Children learn behaviors just like any other animal: by acting on reacting to their environment, including their peers and caregivers.
This is both good and bad news. Good news: Children can be conditioned, or trained. Bad news: They learn behaviors whether the conditioning is intentional or unintentional.
This is a concept that I have watched parents completely fail to grasp. Repeatedly. Many of the behavior "problems" parents complain about are the result of ineffective conditioning (or highly effective accidental conditioning.)
Some examples from work:
Common behavior problem: "Susy naps great at school, but we just can't get her to sleep at home."
Likely cause: Ineffective conditioning. Her parents fail to use the same techniques or routines her teachers use at school. Teacher tells Susy's parents she swaddles her and gives her her pacifier and just lays her in her crib, and she might cry for 10 minutes, but then she's out cold. But Susy's parents forget to swaddle her or give up after she cries for 5 minutes and get her up.
Common behavior problem: "Johnny keeps hitting and pushing his friends at school, and he won't stop even though he gets in trouble with his teacher every time."
Likely cause: Accidental conditioning. Johnny wants attention from his teacher and has figured out that by hitting or pushing a classmate, he immediately gets his teacher to drop whatever she's doing and come over to him, make eye contact, and interact with him.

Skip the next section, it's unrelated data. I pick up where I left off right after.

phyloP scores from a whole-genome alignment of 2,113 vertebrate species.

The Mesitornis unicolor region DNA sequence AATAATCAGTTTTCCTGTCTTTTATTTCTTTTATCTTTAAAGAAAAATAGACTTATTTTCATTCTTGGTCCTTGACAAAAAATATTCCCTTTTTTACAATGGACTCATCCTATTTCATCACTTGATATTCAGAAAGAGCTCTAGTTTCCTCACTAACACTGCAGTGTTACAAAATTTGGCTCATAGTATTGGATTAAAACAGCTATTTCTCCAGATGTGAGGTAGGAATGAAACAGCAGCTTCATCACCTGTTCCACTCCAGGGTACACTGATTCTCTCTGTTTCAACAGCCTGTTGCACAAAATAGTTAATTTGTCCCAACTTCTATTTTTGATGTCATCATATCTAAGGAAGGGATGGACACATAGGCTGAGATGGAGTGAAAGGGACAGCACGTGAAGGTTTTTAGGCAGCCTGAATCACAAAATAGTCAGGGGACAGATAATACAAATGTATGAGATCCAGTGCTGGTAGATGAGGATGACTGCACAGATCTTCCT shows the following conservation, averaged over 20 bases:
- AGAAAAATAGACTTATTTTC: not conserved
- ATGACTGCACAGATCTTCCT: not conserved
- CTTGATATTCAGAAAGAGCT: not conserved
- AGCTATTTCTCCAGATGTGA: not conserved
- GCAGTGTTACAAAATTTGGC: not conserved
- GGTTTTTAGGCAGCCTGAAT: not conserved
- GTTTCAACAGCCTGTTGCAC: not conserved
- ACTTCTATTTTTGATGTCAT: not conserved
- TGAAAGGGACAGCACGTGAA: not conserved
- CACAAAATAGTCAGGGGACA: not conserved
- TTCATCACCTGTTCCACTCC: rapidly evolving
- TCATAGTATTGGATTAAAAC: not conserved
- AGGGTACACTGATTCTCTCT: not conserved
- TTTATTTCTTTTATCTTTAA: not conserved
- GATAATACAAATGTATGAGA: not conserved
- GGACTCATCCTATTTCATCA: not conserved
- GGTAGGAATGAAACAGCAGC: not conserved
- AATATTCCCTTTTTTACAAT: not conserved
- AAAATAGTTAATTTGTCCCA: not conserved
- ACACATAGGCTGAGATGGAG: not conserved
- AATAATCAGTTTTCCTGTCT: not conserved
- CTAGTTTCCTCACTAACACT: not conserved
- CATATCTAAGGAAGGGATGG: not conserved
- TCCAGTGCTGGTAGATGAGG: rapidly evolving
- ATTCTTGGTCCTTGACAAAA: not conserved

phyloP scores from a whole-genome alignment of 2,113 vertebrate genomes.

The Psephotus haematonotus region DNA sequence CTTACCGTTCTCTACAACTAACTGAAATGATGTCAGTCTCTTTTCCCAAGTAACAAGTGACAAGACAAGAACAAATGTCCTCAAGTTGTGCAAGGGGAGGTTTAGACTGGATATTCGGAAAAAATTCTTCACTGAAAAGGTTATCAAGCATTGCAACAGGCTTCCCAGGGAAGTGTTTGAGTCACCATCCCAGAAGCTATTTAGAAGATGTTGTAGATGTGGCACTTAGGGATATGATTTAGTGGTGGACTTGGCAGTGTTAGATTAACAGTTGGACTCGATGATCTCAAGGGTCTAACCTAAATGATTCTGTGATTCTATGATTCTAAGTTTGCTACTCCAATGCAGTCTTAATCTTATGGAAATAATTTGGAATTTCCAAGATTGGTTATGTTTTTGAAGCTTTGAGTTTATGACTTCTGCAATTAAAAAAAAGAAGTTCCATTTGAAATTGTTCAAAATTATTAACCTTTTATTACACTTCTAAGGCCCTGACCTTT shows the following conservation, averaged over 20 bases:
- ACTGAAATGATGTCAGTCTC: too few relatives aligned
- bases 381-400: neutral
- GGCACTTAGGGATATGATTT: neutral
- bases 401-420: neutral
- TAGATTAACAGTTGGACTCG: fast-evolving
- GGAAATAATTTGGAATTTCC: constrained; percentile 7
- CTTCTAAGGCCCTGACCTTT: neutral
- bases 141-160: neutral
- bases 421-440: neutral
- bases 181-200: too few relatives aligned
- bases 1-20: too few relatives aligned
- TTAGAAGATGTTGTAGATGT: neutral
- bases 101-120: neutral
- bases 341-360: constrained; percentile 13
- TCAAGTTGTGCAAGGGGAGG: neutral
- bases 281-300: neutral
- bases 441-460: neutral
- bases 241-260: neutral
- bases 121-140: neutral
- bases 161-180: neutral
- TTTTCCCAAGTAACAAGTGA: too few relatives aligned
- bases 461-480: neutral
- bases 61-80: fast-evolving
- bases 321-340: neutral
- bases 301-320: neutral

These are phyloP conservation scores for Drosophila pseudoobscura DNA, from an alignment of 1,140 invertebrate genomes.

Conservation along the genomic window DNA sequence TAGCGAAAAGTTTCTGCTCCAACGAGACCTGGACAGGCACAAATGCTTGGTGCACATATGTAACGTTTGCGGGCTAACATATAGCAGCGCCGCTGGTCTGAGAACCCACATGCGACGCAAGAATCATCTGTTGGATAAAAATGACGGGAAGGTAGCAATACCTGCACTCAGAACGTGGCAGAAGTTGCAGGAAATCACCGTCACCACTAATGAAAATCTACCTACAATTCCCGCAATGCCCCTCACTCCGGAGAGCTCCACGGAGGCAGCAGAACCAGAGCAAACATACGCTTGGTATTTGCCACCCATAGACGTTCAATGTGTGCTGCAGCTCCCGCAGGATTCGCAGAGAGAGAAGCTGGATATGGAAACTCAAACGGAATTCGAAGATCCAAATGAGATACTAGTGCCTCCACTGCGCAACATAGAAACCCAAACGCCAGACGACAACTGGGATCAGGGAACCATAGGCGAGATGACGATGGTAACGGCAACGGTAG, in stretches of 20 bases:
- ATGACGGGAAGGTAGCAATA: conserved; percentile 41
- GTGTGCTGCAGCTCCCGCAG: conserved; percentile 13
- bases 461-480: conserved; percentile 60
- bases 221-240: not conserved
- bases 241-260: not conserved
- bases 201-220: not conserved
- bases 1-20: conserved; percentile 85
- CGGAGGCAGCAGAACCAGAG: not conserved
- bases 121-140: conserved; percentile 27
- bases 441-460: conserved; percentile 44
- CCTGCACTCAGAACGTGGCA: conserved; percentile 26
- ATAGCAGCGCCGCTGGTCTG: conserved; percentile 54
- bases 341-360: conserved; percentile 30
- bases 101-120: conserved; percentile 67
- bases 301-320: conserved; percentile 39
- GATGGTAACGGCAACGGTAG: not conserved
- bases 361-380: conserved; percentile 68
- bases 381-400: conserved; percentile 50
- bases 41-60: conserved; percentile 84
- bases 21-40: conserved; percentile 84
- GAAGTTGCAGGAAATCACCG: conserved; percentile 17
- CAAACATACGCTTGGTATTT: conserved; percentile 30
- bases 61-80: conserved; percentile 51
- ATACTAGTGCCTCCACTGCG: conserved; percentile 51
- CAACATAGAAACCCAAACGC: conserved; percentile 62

If I did a headdesk every time parents fail to "grok" this idea, I would have a permanent red spot. (Not to mention brain damage.)
They do things like this:
Parents use X-Brand bottles at home and send Y-Brand bottles to school, then get upset that baby May eats at home, but won't eat at school.
At school Todd has a certain, consistent schedule, which parents see on his Daily Sheets every day. Parents dramatically change schedule on the weekend, then wonder why little Todd is cranky and out of sorts.
Roland cries and throws a fit during drop-off because he is going through separation anxiety, and his parents are worried. They drop in, randomly, just to 'say hi' or get their 'baby fix', and then wonder why Roland is inconsolable when they leave again.